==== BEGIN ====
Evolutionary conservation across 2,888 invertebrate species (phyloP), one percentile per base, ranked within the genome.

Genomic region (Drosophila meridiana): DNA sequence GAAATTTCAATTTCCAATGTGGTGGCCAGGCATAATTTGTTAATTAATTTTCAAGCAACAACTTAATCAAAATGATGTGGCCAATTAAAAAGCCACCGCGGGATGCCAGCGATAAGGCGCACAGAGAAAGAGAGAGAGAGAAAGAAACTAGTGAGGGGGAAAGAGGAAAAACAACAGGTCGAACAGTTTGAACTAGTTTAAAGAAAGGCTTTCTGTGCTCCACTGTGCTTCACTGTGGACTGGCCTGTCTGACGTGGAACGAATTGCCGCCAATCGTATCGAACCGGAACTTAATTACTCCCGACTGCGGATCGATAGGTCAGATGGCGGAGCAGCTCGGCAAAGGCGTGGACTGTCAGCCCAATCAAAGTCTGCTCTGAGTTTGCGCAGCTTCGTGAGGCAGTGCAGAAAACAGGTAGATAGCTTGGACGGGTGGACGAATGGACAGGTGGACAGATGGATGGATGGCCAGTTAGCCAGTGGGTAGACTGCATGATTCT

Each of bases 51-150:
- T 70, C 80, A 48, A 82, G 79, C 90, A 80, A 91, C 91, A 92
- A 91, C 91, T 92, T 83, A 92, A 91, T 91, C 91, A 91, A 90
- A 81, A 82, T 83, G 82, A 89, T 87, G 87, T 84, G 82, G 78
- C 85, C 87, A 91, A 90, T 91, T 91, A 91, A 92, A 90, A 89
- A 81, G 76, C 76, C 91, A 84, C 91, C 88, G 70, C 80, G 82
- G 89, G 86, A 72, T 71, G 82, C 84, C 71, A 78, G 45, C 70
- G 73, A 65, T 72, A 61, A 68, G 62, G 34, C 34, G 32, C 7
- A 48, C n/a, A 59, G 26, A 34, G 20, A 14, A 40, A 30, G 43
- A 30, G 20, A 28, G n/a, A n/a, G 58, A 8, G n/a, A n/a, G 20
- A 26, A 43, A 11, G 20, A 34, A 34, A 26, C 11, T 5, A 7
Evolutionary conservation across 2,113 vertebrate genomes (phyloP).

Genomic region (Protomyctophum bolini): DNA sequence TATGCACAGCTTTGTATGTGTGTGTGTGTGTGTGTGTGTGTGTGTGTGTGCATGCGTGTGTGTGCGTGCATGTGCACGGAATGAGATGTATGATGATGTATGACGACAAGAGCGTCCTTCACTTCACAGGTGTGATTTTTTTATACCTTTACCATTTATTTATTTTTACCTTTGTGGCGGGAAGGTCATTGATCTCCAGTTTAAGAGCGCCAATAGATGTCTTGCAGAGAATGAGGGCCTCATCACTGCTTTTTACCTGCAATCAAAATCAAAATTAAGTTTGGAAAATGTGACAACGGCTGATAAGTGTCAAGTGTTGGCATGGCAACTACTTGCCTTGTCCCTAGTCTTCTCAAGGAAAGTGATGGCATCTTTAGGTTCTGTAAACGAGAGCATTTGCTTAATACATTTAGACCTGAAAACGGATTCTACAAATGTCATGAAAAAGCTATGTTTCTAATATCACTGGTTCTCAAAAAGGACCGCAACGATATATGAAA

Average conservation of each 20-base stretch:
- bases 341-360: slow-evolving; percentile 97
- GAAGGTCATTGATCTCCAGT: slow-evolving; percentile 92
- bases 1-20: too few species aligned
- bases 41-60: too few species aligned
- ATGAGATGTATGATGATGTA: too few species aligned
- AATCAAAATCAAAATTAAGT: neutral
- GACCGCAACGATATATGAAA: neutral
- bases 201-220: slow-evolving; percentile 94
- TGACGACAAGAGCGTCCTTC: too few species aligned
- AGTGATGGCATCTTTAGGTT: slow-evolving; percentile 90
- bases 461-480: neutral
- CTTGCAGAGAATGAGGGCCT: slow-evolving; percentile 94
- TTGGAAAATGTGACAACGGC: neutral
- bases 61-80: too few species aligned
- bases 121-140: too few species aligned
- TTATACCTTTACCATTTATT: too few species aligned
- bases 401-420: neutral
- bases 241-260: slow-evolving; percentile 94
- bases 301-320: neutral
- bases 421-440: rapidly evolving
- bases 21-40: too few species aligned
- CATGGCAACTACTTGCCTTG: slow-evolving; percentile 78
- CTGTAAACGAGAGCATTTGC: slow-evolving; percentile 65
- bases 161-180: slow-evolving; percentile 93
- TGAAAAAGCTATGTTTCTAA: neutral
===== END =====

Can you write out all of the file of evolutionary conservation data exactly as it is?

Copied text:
Evolutionary conservation across 2,888 invertebrate species (phyloP), one percentile per base, ranked within the genome.

Genomic region (Drosophila meridiana): DNA sequence GAAATTTCAATTTCCAATGTGGTGGCCAGGCATAATTTGTTAATTAATTTTCAAGCAACAACTTAATCAAAATGATGTGGCCAATTAAAAAGCCACCGCGGGATGCCAGCGATAAGGCGCACAGAGAAAGAGAGAGAGAGAAAGAAACTAGTGAGGGGGAAAGAGGAAAAACAACAGGTCGAACAGTTTGAACTAGTTTAAAGAAAGGCTTTCTGTGCTCCACTGTGCTTCACTGTGGACTGGCCTGTCTGACGTGGAACGAATTGCCGCCAATCGTATCGAACCGGAACTTAATTACTCCCGACTGCGGATCGATAGGTCAGATGGCGGAGCAGCTCGGCAAAGGCGTGGACTGTCAGCCCAATCAAAGTCTGCTCTGAGTTTGCGCAGCTTCGTGAGGCAGTGCAGAAAACAGGTAGATAGCTTGGACGGGTGGACGAATGGACAGGTGGACAGATGGATGGATGGCCAGTTAGCCAGTGGGTAGACTGCATGATTCT

Each of bases 51-150:
- T 70, C 80, A 48, A 82, G 79, C 90, A 80, A 91, C 91, A 92
- A 91, C 91, T 92, T 83, A 92, A 91, T 91, C 91, A 91, A 90
- A 81, A 82, T 83, G 82, A 89, T 87, G 87, T 84, G 82, G 78
- C 85, C 87, A 91, A 90, T 91, T 91, A 91, A 92, A 90, A 89
- A 81, G 76, C 76, C 91, A 84, C 91, C 88, G 70, C 80, G 82
- G 89, G 86, A 72, T 71, G 82, C 84, C 71, A 78, G 45, C 70
- G 73, A 65, T 72, A 61, A 68, G 62, G 34, C 34, G 32, C 7
- A 48, C n/a, A 59, G 26, A 34, G 20, A 14, A 40, A 30, G 43
- A 30, G 20, A 28, G n/a, A n/a, G 58, A 8, G n/a, A n/a, G 20
- A 26, A 43, A 11, G 20, A 34, A 34, A 26, C 11, T 5, A 7
Evolutionary conservation across 2,113 vertebrate genomes (phyloP).

Genomic region (Protomyctophum bolini): DNA sequence TATGCACAGCTTTGTATGTGTGTGTGTGTGTGTGTGTGTGTGTGTGTGTGCATGCGTGTGTGTGCGTGCATGTGCACGGAATGAGATGTATGATGATGTATGACGACAAGAGCGTCCTTCACTTCACAGGTGTGATTTTTTTATACCTTTACCATTTATTTATTTTTACCTTTGTGGCGGGAAGGTCATTGATCTCCAGTTTAAGAGCGCCAATAGATGTCTTGCAGAGAATGAGGGCCTCATCACTGCTTTTTACCTGCAATCAAAATCAAAATTAAGTTTGGAAAATGTGACAACGGCTGATAAGTGTCAAGTGTTGGCATGGCAACTACTTGCCTTGTCCCTAGTCTTCTCAAGGAAAGTGATGGCATCTTTAGGTTCTGTAAACGAGAGCATTTGCTTAATACATTTAGACCTGAAAACGGATTCTACAAATGTCATGAAAAAGCTATGTTTCTAATATCACTGGTTCTCAAAAAGGACCGCAACGATATATGAAA

Average conservation of each 20-base stretch:
- bases 341-360: slow-evolving; percentile 97
- GAAGGTCATTGATCTCCAGT: slow-evolving; percentile 92
- bases 1-20: too few species aligned
- bases 41-60: too few species aligned
- ATGAGATGTATGATGATGTA: too few species aligned
- AATCAAAATCAAAATTAAGT: neutral
- GACCGCAACGATATATGAAA: neutral
- bases 201-220: slow-evolving; percentile 94
- TGACGACAAGAGCGTCCTTC: too few species aligned
- AGTGATGGCATCTTTAGGTT: slow-evolving; percentile 90
- bases 461-480: neutral
- CTTGCAGAGAATGAGGGCCT: slow-evolving; percentile 94
- TTGGAAAATGTGACAACGGC: neutral
- bases 61-80: too few species aligned
- bases 121-140: too few species aligned
- TTATACCTTTACCATTTATT: too few species aligned
- bases 401-420: neutral
- bases 241-260: slow-evolving; percentile 94
- bases 301-320: neutral
- bases 421-440: rapidly evolving
- bases 21-40: too few species aligned
- CATGGCAACTACTTGCCTTG: slow-evolving; percentile 78
- CTGTAAACGAGAGCATTTGC: slow-evolving; percentile 65
- bases 161-180: slow-evolving; percentile 93
- TGAAAAAGCTATGTTTCTAA: neutral